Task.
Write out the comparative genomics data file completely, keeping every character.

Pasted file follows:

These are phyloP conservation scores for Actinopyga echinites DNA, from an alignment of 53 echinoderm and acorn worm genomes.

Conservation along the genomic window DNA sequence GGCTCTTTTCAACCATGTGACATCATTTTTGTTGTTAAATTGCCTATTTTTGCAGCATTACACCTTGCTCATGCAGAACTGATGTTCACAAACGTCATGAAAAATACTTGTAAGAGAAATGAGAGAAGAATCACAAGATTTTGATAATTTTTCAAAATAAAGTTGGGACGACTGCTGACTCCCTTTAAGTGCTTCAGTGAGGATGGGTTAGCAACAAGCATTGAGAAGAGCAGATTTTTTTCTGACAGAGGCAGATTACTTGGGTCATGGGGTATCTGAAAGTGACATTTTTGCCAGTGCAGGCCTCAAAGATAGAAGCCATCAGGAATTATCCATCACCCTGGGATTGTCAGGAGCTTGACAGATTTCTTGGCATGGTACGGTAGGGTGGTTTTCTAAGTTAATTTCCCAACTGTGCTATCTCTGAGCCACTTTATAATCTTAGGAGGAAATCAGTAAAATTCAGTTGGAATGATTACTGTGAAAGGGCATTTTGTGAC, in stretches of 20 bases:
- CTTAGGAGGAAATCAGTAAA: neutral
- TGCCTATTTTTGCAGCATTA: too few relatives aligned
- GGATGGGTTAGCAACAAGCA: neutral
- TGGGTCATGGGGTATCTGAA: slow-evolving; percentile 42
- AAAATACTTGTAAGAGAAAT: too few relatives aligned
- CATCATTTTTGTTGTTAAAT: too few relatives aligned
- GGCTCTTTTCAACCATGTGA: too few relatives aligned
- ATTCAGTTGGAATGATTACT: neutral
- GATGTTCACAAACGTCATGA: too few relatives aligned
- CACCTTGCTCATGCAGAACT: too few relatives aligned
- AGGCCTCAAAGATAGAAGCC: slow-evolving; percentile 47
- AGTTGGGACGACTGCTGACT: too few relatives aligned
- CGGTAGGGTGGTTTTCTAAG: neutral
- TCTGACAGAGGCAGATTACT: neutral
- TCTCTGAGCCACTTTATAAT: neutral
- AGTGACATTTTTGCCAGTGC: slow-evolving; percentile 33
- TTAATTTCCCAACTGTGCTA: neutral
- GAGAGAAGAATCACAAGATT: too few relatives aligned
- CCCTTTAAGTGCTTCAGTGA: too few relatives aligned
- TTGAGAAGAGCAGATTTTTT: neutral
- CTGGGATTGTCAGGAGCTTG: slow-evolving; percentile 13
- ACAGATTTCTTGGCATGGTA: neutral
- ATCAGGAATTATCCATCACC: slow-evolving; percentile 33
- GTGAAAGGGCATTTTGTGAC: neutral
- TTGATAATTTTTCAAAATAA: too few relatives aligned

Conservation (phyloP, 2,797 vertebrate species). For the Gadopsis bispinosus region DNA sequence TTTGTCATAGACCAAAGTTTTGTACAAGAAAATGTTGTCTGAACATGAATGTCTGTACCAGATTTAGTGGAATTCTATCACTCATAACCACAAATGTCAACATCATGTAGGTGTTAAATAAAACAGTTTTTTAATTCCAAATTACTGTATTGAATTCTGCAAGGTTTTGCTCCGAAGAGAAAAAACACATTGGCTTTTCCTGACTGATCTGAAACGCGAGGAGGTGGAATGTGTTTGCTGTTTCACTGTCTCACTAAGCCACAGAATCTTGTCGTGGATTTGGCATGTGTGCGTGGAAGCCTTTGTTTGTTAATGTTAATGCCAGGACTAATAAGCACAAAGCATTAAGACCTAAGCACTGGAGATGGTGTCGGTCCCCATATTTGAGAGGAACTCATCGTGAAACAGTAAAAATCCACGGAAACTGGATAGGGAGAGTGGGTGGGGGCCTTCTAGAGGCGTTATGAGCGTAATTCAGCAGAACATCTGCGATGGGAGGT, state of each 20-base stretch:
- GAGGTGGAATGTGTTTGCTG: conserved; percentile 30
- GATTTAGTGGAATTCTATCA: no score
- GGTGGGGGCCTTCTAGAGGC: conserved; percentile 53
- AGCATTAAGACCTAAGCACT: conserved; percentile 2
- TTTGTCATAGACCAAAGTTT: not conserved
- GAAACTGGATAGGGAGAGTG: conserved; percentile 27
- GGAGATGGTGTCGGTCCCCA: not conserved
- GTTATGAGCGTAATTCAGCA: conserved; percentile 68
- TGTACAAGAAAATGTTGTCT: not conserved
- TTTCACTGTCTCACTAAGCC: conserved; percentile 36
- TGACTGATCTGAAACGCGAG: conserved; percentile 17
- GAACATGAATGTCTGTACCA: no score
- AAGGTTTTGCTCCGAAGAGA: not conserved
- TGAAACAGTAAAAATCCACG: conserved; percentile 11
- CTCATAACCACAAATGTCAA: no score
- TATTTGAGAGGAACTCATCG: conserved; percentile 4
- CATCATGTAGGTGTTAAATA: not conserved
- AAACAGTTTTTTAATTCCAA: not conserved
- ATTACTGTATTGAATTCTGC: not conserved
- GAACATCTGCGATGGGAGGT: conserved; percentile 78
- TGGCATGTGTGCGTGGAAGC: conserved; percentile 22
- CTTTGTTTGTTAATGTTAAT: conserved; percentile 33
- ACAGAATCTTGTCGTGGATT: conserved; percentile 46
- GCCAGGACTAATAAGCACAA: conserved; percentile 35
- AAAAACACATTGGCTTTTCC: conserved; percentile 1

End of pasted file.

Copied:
These are phyloP conservation scores for Actinopyga echinites DNA, from an alignment of 53 echinoderm and acorn worm genomes.

Conservation along the genomic window DNA sequence GGCTCTTTTCAACCATGTGACATCATTTTTGTTGTTAAATTGCCTATTTTTGCAGCATTACACCTTGCTCATGCAGAACTGATGTTCACAAACGTCATGAAAAATACTTGTAAGAGAAATGAGAGAAGAATCACAAGATTTTGATAATTTTTCAAAATAAAGTTGGGACGACTGCTGACTCCCTTTAAGTGCTTCAGTGAGGATGGGTTAGCAACAAGCATTGAGAAGAGCAGATTTTTTTCTGACAGAGGCAGATTACTTGGGTCATGGGGTATCTGAAAGTGACATTTTTGCCAGTGCAGGCCTCAAAGATAGAAGCCATCAGGAATTATCCATCACCCTGGGATTGTCAGGAGCTTGACAGATTTCTTGGCATGGTACGGTAGGGTGGTTTTCTAAGTTAATTTCCCAACTGTGCTATCTCTGAGCCACTTTATAATCTTAGGAGGAAATCAGTAAAATTCAGTTGGAATGATTACTGTGAAAGGGCATTTTGTGAC, in stretches of 20 bases:
- CTTAGGAGGAAATCAGTAAA: neutral
- TGCCTATTTTTGCAGCATTA: too few relatives aligned
- GGATGGGTTAGCAACAAGCA: neutral
- TGGGTCATGGGGTATCTGAA: slow-evolving; percentile 42
- AAAATACTTGTAAGAGAAAT: too few relatives aligned
- CATCATTTTTGTTGTTAAAT: too few relatives aligned
- GGCTCTTTTCAACCATGTGA: too few relatives aligned
- ATTCAGTTGGAATGATTACT: neutral
- GATGTTCACAAACGTCATGA: too few relatives aligned
- CACCTTGCTCATGCAGAACT: too few relatives aligned
- AGGCCTCAAAGATAGAAGCC: slow-evolving; percentile 47
- AGTTGGGACGACTGCTGACT: too few relatives aligned
- CGGTAGGGTGGTTTTCTAAG: neutral
- TCTGACAGAGGCAGATTACT: neutral
- TCTCTGAGCCACTTTATAAT: neutral
- AGTGACATTTTTGCCAGTGC: slow-evolving; percentile 33
- TTAATTTCCCAACTGTGCTA: neutral
- GAGAGAAGAATCACAAGATT: too few relatives aligned
- CCCTTTAAGTGCTTCAGTGA: too few relatives aligned
- TTGAGAAGAGCAGATTTTTT: neutral
- CTGGGATTGTCAGGAGCTTG: slow-evolving; percentile 13
- ACAGATTTCTTGGCATGGTA: neutral
- ATCAGGAATTATCCATCACC: slow-evolving; percentile 33
- GTGAAAGGGCATTTTGTGAC: neutral
- TTGATAATTTTTCAAAATAA: too few relatives aligned

Conservation (phyloP, 2,797 vertebrate species). For the Gadopsis bispinosus region DNA sequence TTTGTCATAGACCAAAGTTTTGTACAAGAAAATGTTGTCTGAACATGAATGTCTGTACCAGATTTAGTGGAATTCTATCACTCATAACCACAAATGTCAACATCATGTAGGTGTTAAATAAAACAGTTTTTTAATTCCAAATTACTGTATTGAATTCTGCAAGGTTTTGCTCCGAAGAGAAAAAACACATTGGCTTTTCCTGACTGATCTGAAACGCGAGGAGGTGGAATGTGTTTGCTGTTTCACTGTCTCACTAAGCCACAGAATCTTGTCGTGGATTTGGCATGTGTGCGTGGAAGCCTTTGTTTGTTAATGTTAATGCCAGGACTAATAAGCACAAAGCATTAAGACCTAAGCACTGGAGATGGTGTCGGTCCCCATATTTGAGAGGAACTCATCGTGAAACAGTAAAAATCCACGGAAACTGGATAGGGAGAGTGGGTGGGGGCCTTCTAGAGGCGTTATGAGCGTAATTCAGCAGAACATCTGCGATGGGAGGT, state of each 20-base stretch:
- GAGGTGGAATGTGTTTGCTG: conserved; percentile 30
- GATTTAGTGGAATTCTATCA: no score
- GGTGGGGGCCTTCTAGAGGC: conserved; percentile 53
- AGCATTAAGACCTAAGCACT: conserved; percentile 2
- TTTGTCATAGACCAAAGTTT: not conserved
- GAAACTGGATAGGGAGAGTG: conserved; percentile 27
- GGAGATGGTGTCGGTCCCCA: not conserved
- GTTATGAGCGTAATTCAGCA: conserved; percentile 68
- TGTACAAGAAAATGTTGTCT: not conserved
- TTTCACTGTCTCACTAAGCC: conserved; percentile 36
- TGACTGATCTGAAACGCGAG: conserved; percentile 17
- GAACATGAATGTCTGTACCA: no score
- AAGGTTTTGCTCCGAAGAGA: not conserved
- TGAAACAGTAAAAATCCACG: conserved; percentile 11
- CTCATAACCACAAATGTCAA: no score
- TATTTGAGAGGAACTCATCG: conserved; percentile 4
- CATCATGTAGGTGTTAAATA: not conserved
- AAACAGTTTTTTAATTCCAA: not conserved
- ATTACTGTATTGAATTCTGC: not conserved
- GAACATCTGCGATGGGAGGT: conserved; percentile 78
- TGGCATGTGTGCGTGGAAGC: conserved; percentile 22
- CTTTGTTTGTTAATGTTAAT: conserved; percentile 33
- ACAGAATCTTGTCGTGGATT: conserved; percentile 46
- GCCAGGACTAATAAGCACAA: conserved; percentile 35
- AAAAACACATTGGCTTTTCC: conserved; percentile 1